Your Facebook questions answered: Does gluten disrupt hormones?

“Have you heard of  this: “Here’s a fact: Gluten has been shown to disrupt the endocrine system affecting the production of hormones in both men and women. Do you have a hormonal imbalance due to gluten?” asks Enlightened Eater Facebook fan, Jennifer Burnham.

Jennifer, I’m always amazed at the confidence of health professionals who believe that their opinions about various issues are indeed facts when the scientists researching the topics may only have theories and not definitive answers.

It is true that some studies have found a link between undiagnosed celiac disease and infertility and miscarriage and that eliminating gluten for these individuals can lead to a healthy pregnancy.  Other research, though, has not found this association. But, in any case, the connection between infertility and gluten does not mean that gluten disrupts the endocrine system affecting the production of hormones in both men and women.

That is a giant leap in thinking.

For those with celiac disease, consuming gluten increases the production of antibodies and inflammatory compounds, all of which can cause damage right through the body.  In the gastrointestinal tract, the result can range from pain, bloating and diarrhea or constipation to poor nutrient absorption. In the brain, depression and/or anxiety can result while joint pain may be the consequence for some.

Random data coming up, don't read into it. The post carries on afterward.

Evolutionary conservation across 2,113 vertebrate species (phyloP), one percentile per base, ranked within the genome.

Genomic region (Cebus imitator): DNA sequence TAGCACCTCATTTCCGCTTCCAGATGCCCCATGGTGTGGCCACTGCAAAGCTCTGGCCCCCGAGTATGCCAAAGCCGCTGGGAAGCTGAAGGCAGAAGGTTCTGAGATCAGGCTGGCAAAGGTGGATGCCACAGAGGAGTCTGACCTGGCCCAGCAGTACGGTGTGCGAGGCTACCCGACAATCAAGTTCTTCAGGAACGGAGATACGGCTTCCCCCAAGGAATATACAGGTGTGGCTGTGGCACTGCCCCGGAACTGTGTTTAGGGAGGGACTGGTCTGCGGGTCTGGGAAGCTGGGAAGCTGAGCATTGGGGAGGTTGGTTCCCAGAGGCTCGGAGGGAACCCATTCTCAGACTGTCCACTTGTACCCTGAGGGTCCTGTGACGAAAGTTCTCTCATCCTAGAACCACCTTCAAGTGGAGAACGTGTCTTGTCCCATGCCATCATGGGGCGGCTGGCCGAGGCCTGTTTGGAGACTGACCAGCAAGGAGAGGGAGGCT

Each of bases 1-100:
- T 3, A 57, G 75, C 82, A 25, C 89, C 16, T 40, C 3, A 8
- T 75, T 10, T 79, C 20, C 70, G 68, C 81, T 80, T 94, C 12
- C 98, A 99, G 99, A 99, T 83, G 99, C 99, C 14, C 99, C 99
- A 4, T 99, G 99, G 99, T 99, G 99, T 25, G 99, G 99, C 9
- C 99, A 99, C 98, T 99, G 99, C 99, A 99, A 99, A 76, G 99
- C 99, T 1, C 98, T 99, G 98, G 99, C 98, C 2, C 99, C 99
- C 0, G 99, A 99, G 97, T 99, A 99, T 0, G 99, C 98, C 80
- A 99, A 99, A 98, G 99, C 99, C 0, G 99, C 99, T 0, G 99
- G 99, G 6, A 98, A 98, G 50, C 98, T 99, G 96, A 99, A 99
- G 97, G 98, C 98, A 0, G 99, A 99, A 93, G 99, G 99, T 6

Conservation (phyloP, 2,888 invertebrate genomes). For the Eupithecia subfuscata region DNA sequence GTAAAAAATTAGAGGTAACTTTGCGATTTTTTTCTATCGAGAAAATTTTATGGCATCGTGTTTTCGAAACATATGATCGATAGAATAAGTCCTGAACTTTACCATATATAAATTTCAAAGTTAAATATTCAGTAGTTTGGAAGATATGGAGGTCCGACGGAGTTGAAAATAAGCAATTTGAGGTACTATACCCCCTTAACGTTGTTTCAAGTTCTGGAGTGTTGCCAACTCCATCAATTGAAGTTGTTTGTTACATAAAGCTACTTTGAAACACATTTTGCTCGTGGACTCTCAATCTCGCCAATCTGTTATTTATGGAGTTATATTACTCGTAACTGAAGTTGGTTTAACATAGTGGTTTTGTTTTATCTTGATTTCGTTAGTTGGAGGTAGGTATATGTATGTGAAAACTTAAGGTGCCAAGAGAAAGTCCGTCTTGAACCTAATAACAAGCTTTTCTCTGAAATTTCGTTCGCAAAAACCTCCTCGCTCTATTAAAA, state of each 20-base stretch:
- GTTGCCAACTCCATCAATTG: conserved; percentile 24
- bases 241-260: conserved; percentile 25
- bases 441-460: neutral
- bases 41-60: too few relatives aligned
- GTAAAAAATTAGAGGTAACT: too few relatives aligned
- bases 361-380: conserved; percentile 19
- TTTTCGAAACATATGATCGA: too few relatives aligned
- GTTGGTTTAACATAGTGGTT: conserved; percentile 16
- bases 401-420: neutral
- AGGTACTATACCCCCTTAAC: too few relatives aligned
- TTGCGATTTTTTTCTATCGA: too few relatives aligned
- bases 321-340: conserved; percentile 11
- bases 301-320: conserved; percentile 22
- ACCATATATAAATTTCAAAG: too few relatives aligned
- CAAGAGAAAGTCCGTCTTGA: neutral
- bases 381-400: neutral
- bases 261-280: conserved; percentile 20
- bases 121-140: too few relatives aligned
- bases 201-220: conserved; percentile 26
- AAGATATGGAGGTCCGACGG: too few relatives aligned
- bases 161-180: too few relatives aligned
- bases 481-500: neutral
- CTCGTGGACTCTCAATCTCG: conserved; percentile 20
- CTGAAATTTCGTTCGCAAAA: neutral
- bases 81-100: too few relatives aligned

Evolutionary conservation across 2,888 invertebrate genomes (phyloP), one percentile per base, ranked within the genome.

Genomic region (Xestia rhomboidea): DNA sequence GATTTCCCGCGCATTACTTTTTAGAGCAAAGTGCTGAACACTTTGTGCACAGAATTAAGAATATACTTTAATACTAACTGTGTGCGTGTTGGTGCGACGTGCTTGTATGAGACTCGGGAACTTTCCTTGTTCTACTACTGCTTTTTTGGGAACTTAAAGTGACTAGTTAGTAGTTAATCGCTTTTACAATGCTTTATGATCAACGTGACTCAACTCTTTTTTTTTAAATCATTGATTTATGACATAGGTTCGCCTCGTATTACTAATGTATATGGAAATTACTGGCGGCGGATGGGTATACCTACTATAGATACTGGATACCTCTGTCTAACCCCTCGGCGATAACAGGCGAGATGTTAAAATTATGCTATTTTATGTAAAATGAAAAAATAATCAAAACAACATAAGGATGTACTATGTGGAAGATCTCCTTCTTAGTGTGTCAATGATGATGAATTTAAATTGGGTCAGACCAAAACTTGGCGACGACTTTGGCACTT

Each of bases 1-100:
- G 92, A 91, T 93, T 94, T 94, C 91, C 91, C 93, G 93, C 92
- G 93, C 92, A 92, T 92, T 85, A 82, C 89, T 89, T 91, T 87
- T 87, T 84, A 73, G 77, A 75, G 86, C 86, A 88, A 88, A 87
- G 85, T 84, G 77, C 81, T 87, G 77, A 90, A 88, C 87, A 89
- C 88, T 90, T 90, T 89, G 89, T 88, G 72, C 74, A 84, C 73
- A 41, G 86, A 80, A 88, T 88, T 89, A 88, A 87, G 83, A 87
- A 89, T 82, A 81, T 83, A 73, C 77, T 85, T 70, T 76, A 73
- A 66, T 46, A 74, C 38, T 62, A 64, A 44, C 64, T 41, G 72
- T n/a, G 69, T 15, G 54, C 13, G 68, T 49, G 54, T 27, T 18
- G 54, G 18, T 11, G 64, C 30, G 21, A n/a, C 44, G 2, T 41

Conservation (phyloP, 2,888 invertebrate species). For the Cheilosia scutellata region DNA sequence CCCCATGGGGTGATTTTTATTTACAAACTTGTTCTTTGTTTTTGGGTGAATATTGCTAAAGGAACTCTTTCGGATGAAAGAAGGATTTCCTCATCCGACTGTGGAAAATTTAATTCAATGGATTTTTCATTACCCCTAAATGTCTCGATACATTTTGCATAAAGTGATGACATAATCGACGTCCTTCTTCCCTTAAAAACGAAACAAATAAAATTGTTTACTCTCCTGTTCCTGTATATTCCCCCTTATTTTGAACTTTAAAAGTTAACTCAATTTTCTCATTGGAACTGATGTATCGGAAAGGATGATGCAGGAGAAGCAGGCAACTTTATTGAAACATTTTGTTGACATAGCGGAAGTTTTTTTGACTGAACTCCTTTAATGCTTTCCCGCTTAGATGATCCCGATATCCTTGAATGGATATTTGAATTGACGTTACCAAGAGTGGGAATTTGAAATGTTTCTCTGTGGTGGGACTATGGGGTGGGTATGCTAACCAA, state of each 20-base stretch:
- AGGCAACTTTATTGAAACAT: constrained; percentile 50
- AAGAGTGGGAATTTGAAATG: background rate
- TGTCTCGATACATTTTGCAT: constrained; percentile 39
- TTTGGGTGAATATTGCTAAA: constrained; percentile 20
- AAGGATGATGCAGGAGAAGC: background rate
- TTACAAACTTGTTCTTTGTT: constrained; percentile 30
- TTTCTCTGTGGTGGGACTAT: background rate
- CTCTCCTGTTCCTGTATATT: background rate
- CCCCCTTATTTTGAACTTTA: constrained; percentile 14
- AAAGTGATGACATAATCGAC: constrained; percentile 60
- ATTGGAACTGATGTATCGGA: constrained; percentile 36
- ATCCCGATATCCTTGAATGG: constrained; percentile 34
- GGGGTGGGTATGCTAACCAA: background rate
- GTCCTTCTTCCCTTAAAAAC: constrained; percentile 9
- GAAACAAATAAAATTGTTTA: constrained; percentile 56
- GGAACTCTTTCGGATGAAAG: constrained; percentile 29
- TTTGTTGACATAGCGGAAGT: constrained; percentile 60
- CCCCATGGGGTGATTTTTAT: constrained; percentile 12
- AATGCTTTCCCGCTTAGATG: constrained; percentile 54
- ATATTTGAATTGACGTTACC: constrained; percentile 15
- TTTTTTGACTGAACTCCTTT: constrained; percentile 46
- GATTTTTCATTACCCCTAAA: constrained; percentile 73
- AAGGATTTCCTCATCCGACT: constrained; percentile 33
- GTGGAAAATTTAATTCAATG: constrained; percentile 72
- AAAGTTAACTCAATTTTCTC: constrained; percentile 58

As for the exact mechanism that can lead to infertility and other negative pregnancy outcomes for those with celiac disease, scientists don’t yet have the answers.  They’re also investigating the issue in those with non-celiac gluten sensitivity, a relatively new category of gluten intolerance which is thought to affect about 5% of the population.

A just published journal article entitled, ”Non-coeliac gluten sensitivity and reproductive disorders”  highlighted a case where a gluten-free diet for both partners may have been the treatment for a couple’s infertility. But again, the scientists looked to inflammatory compounds as being the culprit.

If you put together, the 1% of the population with celiac disease and the 5% with non-celiac gluten sensitivity, that adds up to a mere 6% of all people and even then, not all have problems with infertility.  But the Facebook post would have you think otherwise when it asks, “Do you have a hormonal imbalance due to gluten?”.

To be honest, when I read the post, I checked out the website to see what supplements they were selling, and lo and behold, words  such as “Hormonal imbalances, menopause, and other metabolic imbalances” were used to promote various products.

One product called PuraDyme: LiyfZyme (at a cost of   $149.95) states it is a “Proteolytic enzyme for inflammation reduction” and “converts carbohydrates, sugars and starch into usable energy.”  Most people can convert carbs into usable energy, no problem.  We convert it a little too easily I would say. Another of their supplements “converts protein into amino acids”. Last time I checked protein was made up of amino acids and didn’t need to be converted.

All I can say about statements such as the above and the websites which make these statements is: give me a break.

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Categories: Your Questions Answered

Author:Rosie Schwartz

Rosie Schwartz is a Toronto-based consulting dietitian and writer.

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